The YLT archives has many treasures including the program for the theater group’s first full-length production ‘Lady Windermere’s Fan.’
The York Little Theatre is one of the community organizations that grew from the Great Depression.
As a sidebar to a news package on YLT in the York Sunday News says, the theater group has produced many stars who have gone on to bigger stages.
In keeping with this blog’s series of local folks who have done great things elsewhere,
we include a story on former YLT stars Bobby Spencer and Michael Patrick Walker:
Bert Smith, YLT director from the 1950s to the 1980s, works at the group’s stand at the York Fair. The year Smith became director, 1953, the theater moved to Elmood Theater in Spring Garden Township, it’s current home.
“A lot of people who have come through our doors have gone on to have big careers in the business,” YLT Managing Director Julie Aiken said.
Bobby Spencer and Michael Patrick Walker are two famous faces that have passed through YLT’s doors.
Spencer, a 1987 Central York High School grad, saw a production of “Grease” at the YLT more than 20 years ago.
“I wanted to do something beyond high school theater,” he said. “I wanted to get involved with the YLT, and my first performance there was in the ensemble of ‘The Pirates of Penzance.’”
Spencer said that YLT was a fun experience for him and that he was able to work with “a great group of people.”
Spencer went on to pursue his music and acting career, landing the role of Nick Massi in the “slam dunk” production of “Jersey Boys” in 2004. The Broadway show about the rise of the Frankie Valli and the Four Seasons won the 2006 Tony Award for best musical.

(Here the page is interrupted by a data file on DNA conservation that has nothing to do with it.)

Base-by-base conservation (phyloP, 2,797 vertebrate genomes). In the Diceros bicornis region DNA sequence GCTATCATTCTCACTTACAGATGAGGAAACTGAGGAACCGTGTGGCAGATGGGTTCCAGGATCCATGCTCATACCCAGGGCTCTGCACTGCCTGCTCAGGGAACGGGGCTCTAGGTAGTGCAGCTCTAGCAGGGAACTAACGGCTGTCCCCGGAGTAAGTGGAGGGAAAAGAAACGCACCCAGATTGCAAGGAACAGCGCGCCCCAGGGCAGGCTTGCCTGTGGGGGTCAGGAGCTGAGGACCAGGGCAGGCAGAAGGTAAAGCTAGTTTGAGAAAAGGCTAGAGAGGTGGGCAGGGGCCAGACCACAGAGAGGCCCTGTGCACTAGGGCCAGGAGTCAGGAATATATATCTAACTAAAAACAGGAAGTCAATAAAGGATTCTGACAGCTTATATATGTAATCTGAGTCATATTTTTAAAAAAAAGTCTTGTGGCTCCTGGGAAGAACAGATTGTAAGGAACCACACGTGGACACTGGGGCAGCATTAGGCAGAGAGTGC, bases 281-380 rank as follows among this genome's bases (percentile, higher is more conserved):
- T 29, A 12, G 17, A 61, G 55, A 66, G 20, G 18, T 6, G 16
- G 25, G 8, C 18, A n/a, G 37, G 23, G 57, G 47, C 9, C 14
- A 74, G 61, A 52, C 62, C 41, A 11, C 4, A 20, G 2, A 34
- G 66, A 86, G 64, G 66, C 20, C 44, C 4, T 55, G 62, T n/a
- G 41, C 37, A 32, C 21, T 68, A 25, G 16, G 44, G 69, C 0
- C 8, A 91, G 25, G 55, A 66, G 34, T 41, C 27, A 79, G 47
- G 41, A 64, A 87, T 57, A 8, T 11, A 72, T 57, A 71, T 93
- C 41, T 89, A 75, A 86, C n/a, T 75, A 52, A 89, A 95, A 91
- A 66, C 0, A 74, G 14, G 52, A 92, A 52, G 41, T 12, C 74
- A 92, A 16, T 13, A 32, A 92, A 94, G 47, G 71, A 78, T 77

“It’s been really amazing,” Spencer said. “We’re hoping ‘Jersey Boys’ is the next ‘Les Mis’ or ‘Rent.’”
Michael Patrick Walker said he got involved with YLT in the late 1980s as well. He said he auditioned for the chorus in “Oliver” during his sophomore year of high school and stayed involved through his senior year.
“I played keyboard and piano for ‘Little Shop of Horrors,’” he said. He graduated in 1989 from Susquehannock High School and went on to become a music composer and director.
In 2001, he began working with composer Gary Adler on the music and lyrics for the show “Altar Boyz,” which follows a Christian boy band backstage at one of their concerts. The musical opened off-Broadway in 2005 and has toured nationally and internationally. It just celebrated 1,000 performances.
“We wanted to do something nontraditional,” Walker said. He said the all-original score sounds like a real boy band.
Walker was exposed to all areas of theater at YLT, from acting to set design to costumes.
“YLT was the first time I worked with people from all different ages in all different fields,” he said. He added that YLT’s schedule offered a variety of shows that were “newer and more challenging.”
“It was important for me to have the experience on stage as an actor,” he said. “It helps me put myself in the actor’s shoes as a music composer.”